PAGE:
Arabica Veritas. Mapping Knowledge Cross-Pollination in Late Antiquity and the Middle Ages. Burnett, Charles y Mantas, Pedro (Eds.)2014. ISBN: 978-84-616-9744-1: 292 pp.; 24.5x17.
The first volume of this series includes most of the papers and three recent articles presented at the International Seminar Transfer of Knowledge in Late Antiquity and the Middle Ages, held in the Faculty of Humanities of the University of Cordoba, as an opening academic activity of the CNERU.
The new Arabica Veritasseries recalls the idea of the new or renovated knowledge that the Arabs bring to the Medieval Latin world. Arabica Veritas concerns the transmission of knowledge from Late Antiquity to the Middle Ages, a philosophical, scientific and cultural exchange that compels Latin scholars to investigate – through translation and interpretation – philosophical and scientific works written or transmitted in Arabic.
The devising of an emblem was usually one of the first activities of an Italian academy, and those produced were much used in title-pages, medals, and prints related to the academies. The lack of an index has long proved a stumbling-block for students of emblems, and to those attempting to identify prints or drawings which frequently do not include the name of the academy. This booklet provides an index to the emblems cited by Maylender, with some corrections, and some supplementary material from other sources. It covers both the mottoes and the figures, so that it may be used for identifying preliminary drawings or early unlettered states of prints.
This volume contains the papers given in seminars between 28 February and 16 May 1986 in London. Scholars with an interest in legal history, but working in different areas of the Ancient World – Egypt, Babylonia, Palestine, the Greek East – were invited to look at the way in which the various legal systems interacted, or reacted against one another, once Alexander had imposed Greek law on the countries he had conquered. Since only a few fragments of the actual laws survive, a reconstruction of the different legal systems has to rely to a large extent on the documents which these systems produced. For this reason it seemed best to concentrate on the documents themselves, looking at them from a comparative point of view, in order to discover how the legal texts of the Hellenistic period, written in Greek, Egyptian (Demotic), Akkadian and Aramaic, deal with land-ownership, family law, testaments, temple law, laws of obligations, and the legal position of slaves. How would a man or a woman in Egypt or Babylonia of the period buy or sell land, take out a mortgage or a loan, marry or get divorced, or write a will?
This volume contains the proceedings of the conference in memory of Vittore Branca held at the Warburg Institute in October 2005. The aim of the conference was to reflect the breadth of Branca’s interests, from medieval to contemporary, and his ability to relate to scholars at all stages of their careers. Almost all the contributions given are included, as well as two additional papers.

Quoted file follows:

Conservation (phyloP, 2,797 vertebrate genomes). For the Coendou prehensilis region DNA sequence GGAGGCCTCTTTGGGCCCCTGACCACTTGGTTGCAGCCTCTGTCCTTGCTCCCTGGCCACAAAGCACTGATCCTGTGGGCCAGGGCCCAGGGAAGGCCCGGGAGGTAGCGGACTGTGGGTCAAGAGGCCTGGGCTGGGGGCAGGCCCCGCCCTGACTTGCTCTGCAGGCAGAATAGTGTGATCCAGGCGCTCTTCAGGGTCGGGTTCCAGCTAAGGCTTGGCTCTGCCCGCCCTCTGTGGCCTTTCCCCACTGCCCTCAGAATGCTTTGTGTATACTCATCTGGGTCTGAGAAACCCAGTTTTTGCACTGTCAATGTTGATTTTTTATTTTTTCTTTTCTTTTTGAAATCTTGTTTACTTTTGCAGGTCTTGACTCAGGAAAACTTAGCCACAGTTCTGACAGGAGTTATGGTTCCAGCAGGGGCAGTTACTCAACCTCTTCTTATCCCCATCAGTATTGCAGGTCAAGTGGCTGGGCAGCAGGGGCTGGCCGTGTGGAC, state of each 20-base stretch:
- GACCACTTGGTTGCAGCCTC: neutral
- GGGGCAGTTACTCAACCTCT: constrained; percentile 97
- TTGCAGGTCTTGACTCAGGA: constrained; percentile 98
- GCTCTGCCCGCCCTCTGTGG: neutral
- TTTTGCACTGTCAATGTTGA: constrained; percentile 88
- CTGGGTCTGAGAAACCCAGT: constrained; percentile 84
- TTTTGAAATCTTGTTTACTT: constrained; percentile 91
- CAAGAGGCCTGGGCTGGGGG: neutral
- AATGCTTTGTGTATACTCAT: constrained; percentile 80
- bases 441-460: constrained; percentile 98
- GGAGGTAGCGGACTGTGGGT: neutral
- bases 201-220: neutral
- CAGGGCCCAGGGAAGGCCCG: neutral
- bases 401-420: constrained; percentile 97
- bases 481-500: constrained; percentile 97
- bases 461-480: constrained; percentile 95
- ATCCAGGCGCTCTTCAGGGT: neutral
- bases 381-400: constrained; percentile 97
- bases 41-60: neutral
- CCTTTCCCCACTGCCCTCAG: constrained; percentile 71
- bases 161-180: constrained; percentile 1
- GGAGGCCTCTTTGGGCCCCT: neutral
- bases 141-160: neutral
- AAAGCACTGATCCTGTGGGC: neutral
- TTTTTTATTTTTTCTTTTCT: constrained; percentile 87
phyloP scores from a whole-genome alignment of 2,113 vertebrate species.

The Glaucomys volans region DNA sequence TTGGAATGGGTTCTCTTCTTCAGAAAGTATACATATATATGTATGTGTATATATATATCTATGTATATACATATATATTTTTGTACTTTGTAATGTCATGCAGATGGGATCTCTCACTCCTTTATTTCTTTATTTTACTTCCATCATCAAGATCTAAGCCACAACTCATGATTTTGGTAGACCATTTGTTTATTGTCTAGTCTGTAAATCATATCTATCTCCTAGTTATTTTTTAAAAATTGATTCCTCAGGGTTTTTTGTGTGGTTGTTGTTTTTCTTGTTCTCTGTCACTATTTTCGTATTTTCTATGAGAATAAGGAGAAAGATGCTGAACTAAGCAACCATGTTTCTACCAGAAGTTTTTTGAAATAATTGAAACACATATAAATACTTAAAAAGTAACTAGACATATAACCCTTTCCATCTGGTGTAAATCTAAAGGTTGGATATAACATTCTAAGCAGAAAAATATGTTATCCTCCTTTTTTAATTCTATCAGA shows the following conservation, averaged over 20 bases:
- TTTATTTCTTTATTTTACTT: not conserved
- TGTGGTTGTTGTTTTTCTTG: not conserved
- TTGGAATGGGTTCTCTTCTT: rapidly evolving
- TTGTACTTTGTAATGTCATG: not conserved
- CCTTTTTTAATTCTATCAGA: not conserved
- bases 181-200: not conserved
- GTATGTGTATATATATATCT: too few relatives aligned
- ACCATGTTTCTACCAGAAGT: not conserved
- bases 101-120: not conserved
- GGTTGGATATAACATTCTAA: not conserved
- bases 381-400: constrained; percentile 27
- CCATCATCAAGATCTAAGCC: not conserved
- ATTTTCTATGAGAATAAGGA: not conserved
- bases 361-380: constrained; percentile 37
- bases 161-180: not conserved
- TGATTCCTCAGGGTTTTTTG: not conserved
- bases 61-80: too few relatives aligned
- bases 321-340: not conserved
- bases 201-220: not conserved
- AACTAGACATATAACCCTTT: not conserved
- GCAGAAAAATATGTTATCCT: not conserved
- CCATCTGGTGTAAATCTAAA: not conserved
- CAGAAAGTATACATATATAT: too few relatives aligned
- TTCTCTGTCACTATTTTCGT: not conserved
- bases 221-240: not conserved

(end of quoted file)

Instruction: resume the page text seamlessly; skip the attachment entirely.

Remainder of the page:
The Decline of Hell. Seventeenth-Century Discussions of Eternal Torment. By D. P. Walker. (Routledge & Kegan Paul) 1964. Hardback 978-0226871066: £4.50; Paperback 978-0710068392: £1.50.
From the Introduction: “We are … justified in asking: why did the doctrine of hell remain almost unchallenged for so long a time, and why did it begin to lose its hold in the 17th century? In this book I shall suggest several answers to both questions. The most obvious answer to the first question is the very strong scriptural authority for the doctrine. But a more fundamental reason for the long triumph of hell was the firm and almost universal belief in its value as a deterrent in this life. It was thought that, if the fear of eternal punishment were removed, most people would behave without any moral restraint whatever and that society would collapse into an anarchical orgy… it was claimed that only criminals and debauchees could have any motive for questioning the doctrine.”
Klibansky (1905-2005), a historian of philosophy. Klibansky’s mentors included philosopher Ernst Cassirer, art historian and cultural theorist Aby Warburg, and literary scholar Friedrich Gundolf. Klibansky is recognized for pioneering work in medieval thought, the Platonic tradition, and the history of ideas more generally, (as exemplified in Saturn and Melancholy, co-authored with Erwin Panofsky and Fritz Saxl). More information on Klibansky can be found here
This essay, first published in 1957 in Fritz Saxl, 1890-1948. A Volume of Memorial Essays from his Friends in England, edited by D.J. Gordon, is reprinted in conjunction with the conference held in November 1998 to mark the 50th anniversary year of Saxl's death.
Grammar in this context means Latin grammar. Latin means not the language of Cicero and his Humanist epigones but the dialect of international discourse in pre-modern Europe. Basic means enough grammar to enable the reader to construe utilitarian prose with confidence and a dictionary. The method employed is that in use from the time of the Roman grammarian Priscian (early 16th century) until recently: parsing in a text. The text used here is "Elucidarium", ("The Elucidator") which was a a school-book, in Latin and many vernaculars, until the 16th century. It is a dialogue about God, the Church and the Last Things written by the peripatetic scholar Honorius Augustodunensis at the beginning of the 12th century: the edition published here is based on one made in the 1170s at the Augustinian convent on the Odilienberg in Alsatia. This textbook is divided into 10 parts, each containing 3 lessons. It includes a literal English translation of the Latin, an A to Z of English Grammar for readers unfamiliar with the elements of syntax and accidence, and an index of grammatical terms and a table of conjugations.